Latitude / Longitude:
429 ft (131 m)
Central (CST) (UTC-6)
La Réunion was a utopian socialist community formed in 1855 by French, Belgian, and Swiss colonists on the south bank of the Trinity River in central Dallas County, Texas (US). The colony site is a short distance north of Interstate 30 near downtown Dallas. The founder of the community, Victor Prosper Considerant, was a French democratic socialist who directed an international movement based on Fourierism, a set of economic, political, and social beliefs advocated by French philosopher François Marie Charles Fourier. Fourierism subsequently became known as a form of utopian socialism.
Initially, plans for the colony were loosely structured by design as it was Considerant’s intent to make it a “communal experiment administered by a system of direct democracy.” The crux of the plan was to allow participants to share in profits derived from capital investments and the amount and quality of labor performed. La Réunion existed for only eighteen months with its demise attributable to financial insolvency, a shortage of skilled participants, inclement weather, inability to succeed at farming, and rising costs. On January 28, 1857, Allyre Bureau, one of the society leaders, gave formal notice of the colony’s dissolution. By 1860, what remained was incorporated into the expanding city of Dallas.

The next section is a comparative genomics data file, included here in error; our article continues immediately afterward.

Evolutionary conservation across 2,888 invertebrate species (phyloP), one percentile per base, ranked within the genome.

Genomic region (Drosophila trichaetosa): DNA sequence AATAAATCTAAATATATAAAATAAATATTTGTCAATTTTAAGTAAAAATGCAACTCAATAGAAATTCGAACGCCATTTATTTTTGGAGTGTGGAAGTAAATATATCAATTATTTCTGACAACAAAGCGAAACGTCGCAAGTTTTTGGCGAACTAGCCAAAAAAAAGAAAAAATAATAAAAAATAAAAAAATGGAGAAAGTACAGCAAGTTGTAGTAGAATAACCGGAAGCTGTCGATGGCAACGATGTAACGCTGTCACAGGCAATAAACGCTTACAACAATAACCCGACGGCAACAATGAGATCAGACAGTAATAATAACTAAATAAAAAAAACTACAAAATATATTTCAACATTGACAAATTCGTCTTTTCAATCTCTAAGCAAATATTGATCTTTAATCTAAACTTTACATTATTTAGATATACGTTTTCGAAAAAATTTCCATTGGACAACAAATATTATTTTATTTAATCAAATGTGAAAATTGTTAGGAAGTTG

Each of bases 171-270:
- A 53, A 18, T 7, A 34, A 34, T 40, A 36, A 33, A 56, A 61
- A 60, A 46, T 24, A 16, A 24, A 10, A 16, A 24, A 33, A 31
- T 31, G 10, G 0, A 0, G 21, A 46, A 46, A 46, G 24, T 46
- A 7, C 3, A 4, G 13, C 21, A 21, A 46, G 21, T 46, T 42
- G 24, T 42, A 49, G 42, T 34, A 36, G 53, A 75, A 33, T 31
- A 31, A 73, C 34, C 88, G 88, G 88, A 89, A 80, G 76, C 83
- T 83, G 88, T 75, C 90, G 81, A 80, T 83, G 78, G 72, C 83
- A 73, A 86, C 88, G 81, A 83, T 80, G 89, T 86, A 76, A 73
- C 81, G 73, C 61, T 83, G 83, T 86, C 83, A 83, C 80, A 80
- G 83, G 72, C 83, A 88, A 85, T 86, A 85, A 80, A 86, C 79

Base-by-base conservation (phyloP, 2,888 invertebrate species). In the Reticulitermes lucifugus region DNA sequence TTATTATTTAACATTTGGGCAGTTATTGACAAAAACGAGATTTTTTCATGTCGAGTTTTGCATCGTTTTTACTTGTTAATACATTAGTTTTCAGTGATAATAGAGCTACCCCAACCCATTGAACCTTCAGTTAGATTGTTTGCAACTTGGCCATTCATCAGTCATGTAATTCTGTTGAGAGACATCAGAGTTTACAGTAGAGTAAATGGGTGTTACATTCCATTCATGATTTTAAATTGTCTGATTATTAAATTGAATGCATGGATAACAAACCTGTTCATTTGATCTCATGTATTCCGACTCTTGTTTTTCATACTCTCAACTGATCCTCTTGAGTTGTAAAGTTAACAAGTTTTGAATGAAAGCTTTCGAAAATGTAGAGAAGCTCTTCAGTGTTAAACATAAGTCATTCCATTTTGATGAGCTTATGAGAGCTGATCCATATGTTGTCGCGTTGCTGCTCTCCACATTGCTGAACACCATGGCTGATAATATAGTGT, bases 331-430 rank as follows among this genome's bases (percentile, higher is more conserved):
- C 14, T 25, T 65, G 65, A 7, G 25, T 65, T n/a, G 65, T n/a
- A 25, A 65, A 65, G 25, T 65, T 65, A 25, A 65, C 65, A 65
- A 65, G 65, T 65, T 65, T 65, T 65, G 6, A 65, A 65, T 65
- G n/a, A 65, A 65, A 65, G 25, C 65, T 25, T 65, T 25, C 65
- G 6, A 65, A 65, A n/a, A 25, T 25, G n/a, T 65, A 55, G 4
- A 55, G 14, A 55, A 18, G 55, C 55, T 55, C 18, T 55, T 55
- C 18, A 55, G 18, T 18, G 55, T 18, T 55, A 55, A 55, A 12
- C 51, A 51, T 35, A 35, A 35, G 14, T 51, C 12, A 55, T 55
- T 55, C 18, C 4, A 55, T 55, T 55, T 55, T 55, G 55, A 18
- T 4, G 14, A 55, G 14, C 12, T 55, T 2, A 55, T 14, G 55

The last La Réunion house collapsed in the 1930s, and its ruins are now obscured by thick vegetation. Reunion Tower, a Dallas landmark, was named after the colony and is located a few miles east of where La Réunion once existed.
Shortly before the demise of La Réunion, botanist and pharmacist Jacob Boll arrived and taught Julien Reverchon. The latter man became celebrated in his own right as a professor of botany at Baylor University College of Medicine and Pharmacy in Dallas. The first brewery and butcher shops in Dallas were established by former colonists from La Réunion; Maxime Guillot opened a carriage factory that operated for 50 years.